There are a few different reasons why people with a drug addiction experience mood swings. Obviously, the process of getting high, coming down, recovering from any ill effects, and getting high again means that a lot of emotional, psychological, and physiological states are being rapidly cycled through. A person who is actively high won’t act the same way that they do when withdrawal symptoms are occurring.

People who use drugs are also twice as likely as the general population to be diagnosed with an anxiety or mood disorder. This means your loved one may have both a mental illness and an addiction active at the same time. This can certainly lead to erratic behavior. In some instances, drug use can even cause a mental disorder, like psychosis.

Has Your Loved One Been Sleeping Considerably Less or More Than Usual?

Drug addiction has a huge impact on a person’s energy level. The cycles that lead to mood swings also contribute to fatigue and mania. The type of substance being misused will also determine how the changes in sleep manifest. A stimulant user will spend a great deal more time awake than an average person. A barbiturate user, on the other hand, will experience profound lethargy and is likely to sleep more than the average person.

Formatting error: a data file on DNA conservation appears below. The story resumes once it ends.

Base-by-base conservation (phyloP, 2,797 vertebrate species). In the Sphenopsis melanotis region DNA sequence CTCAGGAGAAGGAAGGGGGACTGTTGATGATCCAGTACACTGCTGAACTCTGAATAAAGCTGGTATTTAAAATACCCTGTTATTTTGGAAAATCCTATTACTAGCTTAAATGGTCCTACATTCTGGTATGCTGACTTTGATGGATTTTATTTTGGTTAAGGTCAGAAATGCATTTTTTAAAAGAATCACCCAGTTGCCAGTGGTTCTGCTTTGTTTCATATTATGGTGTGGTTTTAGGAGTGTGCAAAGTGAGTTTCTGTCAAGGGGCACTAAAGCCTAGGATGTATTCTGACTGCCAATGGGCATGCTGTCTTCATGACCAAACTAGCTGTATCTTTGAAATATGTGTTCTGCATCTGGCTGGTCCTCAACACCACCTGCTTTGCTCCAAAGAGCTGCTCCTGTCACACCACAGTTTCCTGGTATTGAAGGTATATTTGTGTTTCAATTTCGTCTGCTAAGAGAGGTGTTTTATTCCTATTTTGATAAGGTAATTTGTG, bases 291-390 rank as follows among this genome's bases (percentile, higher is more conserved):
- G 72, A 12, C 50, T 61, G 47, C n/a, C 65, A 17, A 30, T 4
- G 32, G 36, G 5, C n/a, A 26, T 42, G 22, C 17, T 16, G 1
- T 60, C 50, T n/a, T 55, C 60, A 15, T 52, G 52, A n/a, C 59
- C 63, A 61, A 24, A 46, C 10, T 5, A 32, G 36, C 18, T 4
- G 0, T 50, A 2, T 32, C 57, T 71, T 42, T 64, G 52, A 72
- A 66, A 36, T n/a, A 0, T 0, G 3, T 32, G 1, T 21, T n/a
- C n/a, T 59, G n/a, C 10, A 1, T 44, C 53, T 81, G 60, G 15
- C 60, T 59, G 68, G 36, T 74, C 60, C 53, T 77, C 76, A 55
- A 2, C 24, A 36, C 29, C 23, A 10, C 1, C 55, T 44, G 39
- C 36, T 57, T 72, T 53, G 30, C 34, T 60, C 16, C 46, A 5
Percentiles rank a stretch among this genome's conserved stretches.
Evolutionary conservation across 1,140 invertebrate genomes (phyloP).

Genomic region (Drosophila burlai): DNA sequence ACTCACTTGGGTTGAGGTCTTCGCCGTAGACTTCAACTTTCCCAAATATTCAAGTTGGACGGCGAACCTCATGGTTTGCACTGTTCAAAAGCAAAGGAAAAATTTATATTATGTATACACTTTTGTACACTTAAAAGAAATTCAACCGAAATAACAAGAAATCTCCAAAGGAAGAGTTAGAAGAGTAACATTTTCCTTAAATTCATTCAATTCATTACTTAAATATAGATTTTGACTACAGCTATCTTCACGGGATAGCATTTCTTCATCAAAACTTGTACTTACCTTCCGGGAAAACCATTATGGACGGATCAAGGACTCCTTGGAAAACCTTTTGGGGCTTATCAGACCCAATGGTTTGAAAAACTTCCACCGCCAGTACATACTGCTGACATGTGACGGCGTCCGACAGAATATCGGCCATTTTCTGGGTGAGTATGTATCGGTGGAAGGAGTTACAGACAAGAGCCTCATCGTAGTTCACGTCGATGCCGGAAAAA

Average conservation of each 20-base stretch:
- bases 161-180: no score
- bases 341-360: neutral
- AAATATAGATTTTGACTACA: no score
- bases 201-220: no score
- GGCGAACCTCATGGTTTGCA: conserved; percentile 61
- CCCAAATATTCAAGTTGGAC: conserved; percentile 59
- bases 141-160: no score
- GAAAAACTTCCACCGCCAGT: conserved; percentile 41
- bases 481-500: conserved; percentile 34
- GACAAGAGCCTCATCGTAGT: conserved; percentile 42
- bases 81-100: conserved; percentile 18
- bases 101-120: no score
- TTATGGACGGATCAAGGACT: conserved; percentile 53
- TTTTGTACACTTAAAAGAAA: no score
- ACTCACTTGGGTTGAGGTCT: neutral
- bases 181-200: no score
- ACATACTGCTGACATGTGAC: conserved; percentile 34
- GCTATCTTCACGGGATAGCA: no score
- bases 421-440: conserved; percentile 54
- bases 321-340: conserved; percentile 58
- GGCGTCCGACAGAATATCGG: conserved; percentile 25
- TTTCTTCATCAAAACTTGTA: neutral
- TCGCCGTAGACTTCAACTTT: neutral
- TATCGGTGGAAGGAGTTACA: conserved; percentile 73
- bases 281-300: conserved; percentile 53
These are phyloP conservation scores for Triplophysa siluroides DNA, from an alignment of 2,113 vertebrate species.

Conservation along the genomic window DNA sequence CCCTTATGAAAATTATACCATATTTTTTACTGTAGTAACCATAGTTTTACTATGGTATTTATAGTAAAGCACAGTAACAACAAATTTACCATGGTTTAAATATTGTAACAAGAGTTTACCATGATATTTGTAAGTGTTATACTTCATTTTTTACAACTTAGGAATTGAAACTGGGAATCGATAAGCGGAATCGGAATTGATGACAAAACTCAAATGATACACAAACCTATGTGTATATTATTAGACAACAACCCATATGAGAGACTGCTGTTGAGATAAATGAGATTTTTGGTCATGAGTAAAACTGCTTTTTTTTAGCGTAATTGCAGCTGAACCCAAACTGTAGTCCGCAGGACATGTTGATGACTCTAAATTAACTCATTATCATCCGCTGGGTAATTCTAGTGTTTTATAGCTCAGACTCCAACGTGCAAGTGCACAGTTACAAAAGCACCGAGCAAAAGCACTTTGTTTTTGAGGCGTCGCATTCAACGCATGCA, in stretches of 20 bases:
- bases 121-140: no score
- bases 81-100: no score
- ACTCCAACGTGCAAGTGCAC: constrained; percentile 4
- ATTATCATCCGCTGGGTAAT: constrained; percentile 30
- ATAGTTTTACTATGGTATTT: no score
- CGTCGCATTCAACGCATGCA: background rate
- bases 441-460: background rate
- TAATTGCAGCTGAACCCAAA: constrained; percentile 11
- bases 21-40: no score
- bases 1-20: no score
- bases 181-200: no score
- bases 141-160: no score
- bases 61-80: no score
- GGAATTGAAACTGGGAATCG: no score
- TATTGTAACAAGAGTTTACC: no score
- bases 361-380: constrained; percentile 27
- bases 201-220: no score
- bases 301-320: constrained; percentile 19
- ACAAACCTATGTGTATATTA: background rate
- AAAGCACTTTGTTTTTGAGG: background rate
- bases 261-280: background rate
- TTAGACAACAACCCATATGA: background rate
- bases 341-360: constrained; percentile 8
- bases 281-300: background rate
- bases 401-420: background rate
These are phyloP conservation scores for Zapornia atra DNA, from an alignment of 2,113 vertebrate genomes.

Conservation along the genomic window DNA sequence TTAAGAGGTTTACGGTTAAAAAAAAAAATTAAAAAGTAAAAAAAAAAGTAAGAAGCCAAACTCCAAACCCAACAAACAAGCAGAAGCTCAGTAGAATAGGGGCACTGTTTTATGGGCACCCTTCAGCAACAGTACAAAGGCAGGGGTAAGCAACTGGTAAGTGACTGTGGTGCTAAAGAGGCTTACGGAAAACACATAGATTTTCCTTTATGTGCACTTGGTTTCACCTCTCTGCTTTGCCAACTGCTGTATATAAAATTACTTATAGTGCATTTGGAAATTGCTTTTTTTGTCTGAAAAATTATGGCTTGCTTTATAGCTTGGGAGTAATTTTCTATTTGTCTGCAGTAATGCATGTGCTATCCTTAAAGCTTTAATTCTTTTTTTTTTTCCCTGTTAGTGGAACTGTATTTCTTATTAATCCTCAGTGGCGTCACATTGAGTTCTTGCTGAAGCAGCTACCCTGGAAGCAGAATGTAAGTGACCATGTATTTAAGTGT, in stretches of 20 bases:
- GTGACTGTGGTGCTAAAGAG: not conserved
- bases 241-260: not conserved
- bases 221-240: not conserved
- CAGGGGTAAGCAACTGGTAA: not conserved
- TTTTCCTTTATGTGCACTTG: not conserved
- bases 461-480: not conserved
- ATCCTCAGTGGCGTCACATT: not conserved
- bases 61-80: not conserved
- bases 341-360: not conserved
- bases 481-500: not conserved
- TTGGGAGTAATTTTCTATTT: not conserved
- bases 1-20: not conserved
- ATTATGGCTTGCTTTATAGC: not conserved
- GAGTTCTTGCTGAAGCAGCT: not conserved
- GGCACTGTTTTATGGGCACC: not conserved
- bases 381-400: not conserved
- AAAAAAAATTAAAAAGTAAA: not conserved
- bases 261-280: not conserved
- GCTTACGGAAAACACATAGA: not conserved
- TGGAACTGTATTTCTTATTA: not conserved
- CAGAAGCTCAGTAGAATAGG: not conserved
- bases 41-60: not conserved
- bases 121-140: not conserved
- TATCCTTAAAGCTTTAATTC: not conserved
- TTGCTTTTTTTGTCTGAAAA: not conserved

If a secondary mental disorder is also present, it can affect sleep patterns. Depression often causes people to sleep too much or not enough. Anxiety, likewise, frequently prevents people from falling asleep or staying asleep.

Has Your Loved One’s Appearance Changed?

Addiction causes compulsive drug use despite the user’s awareness of the harmful consequences and in the face of their repeated vows to abstain. People who have a drug addiction, simply put, are physiologically and psychologically compelled to keep using. This shifts their thinking and their priorities, leaving previously important things like hygiene and attention to appearance forgotten. Infrequent showering, poor dental hygiene, and a generally disheveled appearance can signal a new or worsening addiction.

It is certainly possible for a person to be slovenly without a drug addiction, but a previously well-groomed person who stops caring for themselves almost certainly is developing a larger issue with their mental and/or emotional health, and chemical dependency is a likely culprit. .

If you have answered “yes” to any of the questions above, you may be identifying a pattern of addiction in a person you love. The next step is to address the issue. Many families choose to hold an intervention in an effort to not only break through their loved one’s denial but also to increase their understanding of their drug use’s impact. In an intervention, the person learns they aren’t the only one suffering.

Researching treatment options puts you in a position to not only address the drug use but to also make constructive suggestions about gaining and maintaining sobriety. It shows that you are dedicated to helping that person throughout their recovery, and that may help immeasurably.

How to Help Friends or Family Dealing with Addiction

If someone you love is experiencing addiction, there is hope. Many addiction recovery programs are designed not only to support the person experiencing the addiction, but also the friends and family members impacted by it. From addiction counseling to recovery education, these programs integrate clients and their loved ones in the healing process. Reach out today to find the program that is right for your loved one and the family who cares for them.